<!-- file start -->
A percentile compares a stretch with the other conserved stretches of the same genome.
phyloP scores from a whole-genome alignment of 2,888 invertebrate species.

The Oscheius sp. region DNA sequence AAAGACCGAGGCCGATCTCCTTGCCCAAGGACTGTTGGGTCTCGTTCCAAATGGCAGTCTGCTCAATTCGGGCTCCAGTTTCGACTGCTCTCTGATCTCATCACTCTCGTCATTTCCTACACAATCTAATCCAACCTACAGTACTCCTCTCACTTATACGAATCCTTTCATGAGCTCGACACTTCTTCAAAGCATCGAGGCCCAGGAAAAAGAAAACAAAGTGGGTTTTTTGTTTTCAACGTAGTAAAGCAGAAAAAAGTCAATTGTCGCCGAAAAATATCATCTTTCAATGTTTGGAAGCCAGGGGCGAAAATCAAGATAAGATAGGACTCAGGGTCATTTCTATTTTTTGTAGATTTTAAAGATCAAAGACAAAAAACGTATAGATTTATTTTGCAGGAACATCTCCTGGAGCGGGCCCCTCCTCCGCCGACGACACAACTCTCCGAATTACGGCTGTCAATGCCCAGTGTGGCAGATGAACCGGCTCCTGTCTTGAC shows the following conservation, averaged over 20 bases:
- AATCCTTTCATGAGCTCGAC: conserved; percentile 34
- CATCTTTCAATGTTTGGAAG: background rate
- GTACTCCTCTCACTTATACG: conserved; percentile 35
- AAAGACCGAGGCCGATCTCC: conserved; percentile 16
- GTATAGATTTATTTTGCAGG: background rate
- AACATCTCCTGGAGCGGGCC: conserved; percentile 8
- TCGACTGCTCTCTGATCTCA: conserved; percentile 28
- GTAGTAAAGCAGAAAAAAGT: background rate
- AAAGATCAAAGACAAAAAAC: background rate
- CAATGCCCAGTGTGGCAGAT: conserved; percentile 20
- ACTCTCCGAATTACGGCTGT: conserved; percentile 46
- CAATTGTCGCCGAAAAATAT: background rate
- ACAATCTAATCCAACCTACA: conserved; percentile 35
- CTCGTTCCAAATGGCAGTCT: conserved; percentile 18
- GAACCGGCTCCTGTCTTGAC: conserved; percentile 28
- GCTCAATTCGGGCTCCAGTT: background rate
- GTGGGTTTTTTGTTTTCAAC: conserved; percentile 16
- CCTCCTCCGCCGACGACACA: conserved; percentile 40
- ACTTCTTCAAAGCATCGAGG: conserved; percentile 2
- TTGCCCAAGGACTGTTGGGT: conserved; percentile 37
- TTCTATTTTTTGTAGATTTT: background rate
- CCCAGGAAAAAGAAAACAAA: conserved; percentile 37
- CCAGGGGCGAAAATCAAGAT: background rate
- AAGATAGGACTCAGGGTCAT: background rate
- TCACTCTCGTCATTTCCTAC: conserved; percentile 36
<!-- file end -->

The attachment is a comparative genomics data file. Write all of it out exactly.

A percentile compares a stretch with the other conserved stretches of the same genome.
phyloP scores from a whole-genome alignment of 2,888 invertebrate species.

The Oscheius sp. region DNA sequence AAAGACCGAGGCCGATCTCCTTGCCCAAGGACTGTTGGGTCTCGTTCCAAATGGCAGTCTGCTCAATTCGGGCTCCAGTTTCGACTGCTCTCTGATCTCATCACTCTCGTCATTTCCTACACAATCTAATCCAACCTACAGTACTCCTCTCACTTATACGAATCCTTTCATGAGCTCGACACTTCTTCAAAGCATCGAGGCCCAGGAAAAAGAAAACAAAGTGGGTTTTTTGTTTTCAACGTAGTAAAGCAGAAAAAAGTCAATTGTCGCCGAAAAATATCATCTTTCAATGTTTGGAAGCCAGGGGCGAAAATCAAGATAAGATAGGACTCAGGGTCATTTCTATTTTTTGTAGATTTTAAAGATCAAAGACAAAAAACGTATAGATTTATTTTGCAGGAACATCTCCTGGAGCGGGCCCCTCCTCCGCCGACGACACAACTCTCCGAATTACGGCTGTCAATGCCCAGTGTGGCAGATGAACCGGCTCCTGTCTTGAC shows the following conservation, averaged over 20 bases:
- AATCCTTTCATGAGCTCGAC: conserved; percentile 34
- CATCTTTCAATGTTTGGAAG: background rate
- GTACTCCTCTCACTTATACG: conserved; percentile 35
- AAAGACCGAGGCCGATCTCC: conserved; percentile 16
- GTATAGATTTATTTTGCAGG: background rate
- AACATCTCCTGGAGCGGGCC: conserved; percentile 8
- TCGACTGCTCTCTGATCTCA: conserved; percentile 28
- GTAGTAAAGCAGAAAAAAGT: background rate
- AAAGATCAAAGACAAAAAAC: background rate
- CAATGCCCAGTGTGGCAGAT: conserved; percentile 20
- ACTCTCCGAATTACGGCTGT: conserved; percentile 46
- CAATTGTCGCCGAAAAATAT: background rate
- ACAATCTAATCCAACCTACA: conserved; percentile 35
- CTCGTTCCAAATGGCAGTCT: conserved; percentile 18
- GAACCGGCTCCTGTCTTGAC: conserved; percentile 28
- GCTCAATTCGGGCTCCAGTT: background rate
- GTGGGTTTTTTGTTTTCAAC: conserved; percentile 16
- CCTCCTCCGCCGACGACACA: conserved; percentile 40
- ACTTCTTCAAAGCATCGAGG: conserved; percentile 2
- TTGCCCAAGGACTGTTGGGT: conserved; percentile 37
- TTCTATTTTTTGTAGATTTT: background rate
- CCCAGGAAAAAGAAAACAAA: conserved; percentile 37
- CCAGGGGCGAAAATCAAGAT: background rate
- AAGATAGGACTCAGGGTCAT: background rate
- TCACTCTCGTCATTTCCTAC: conserved; percentile 36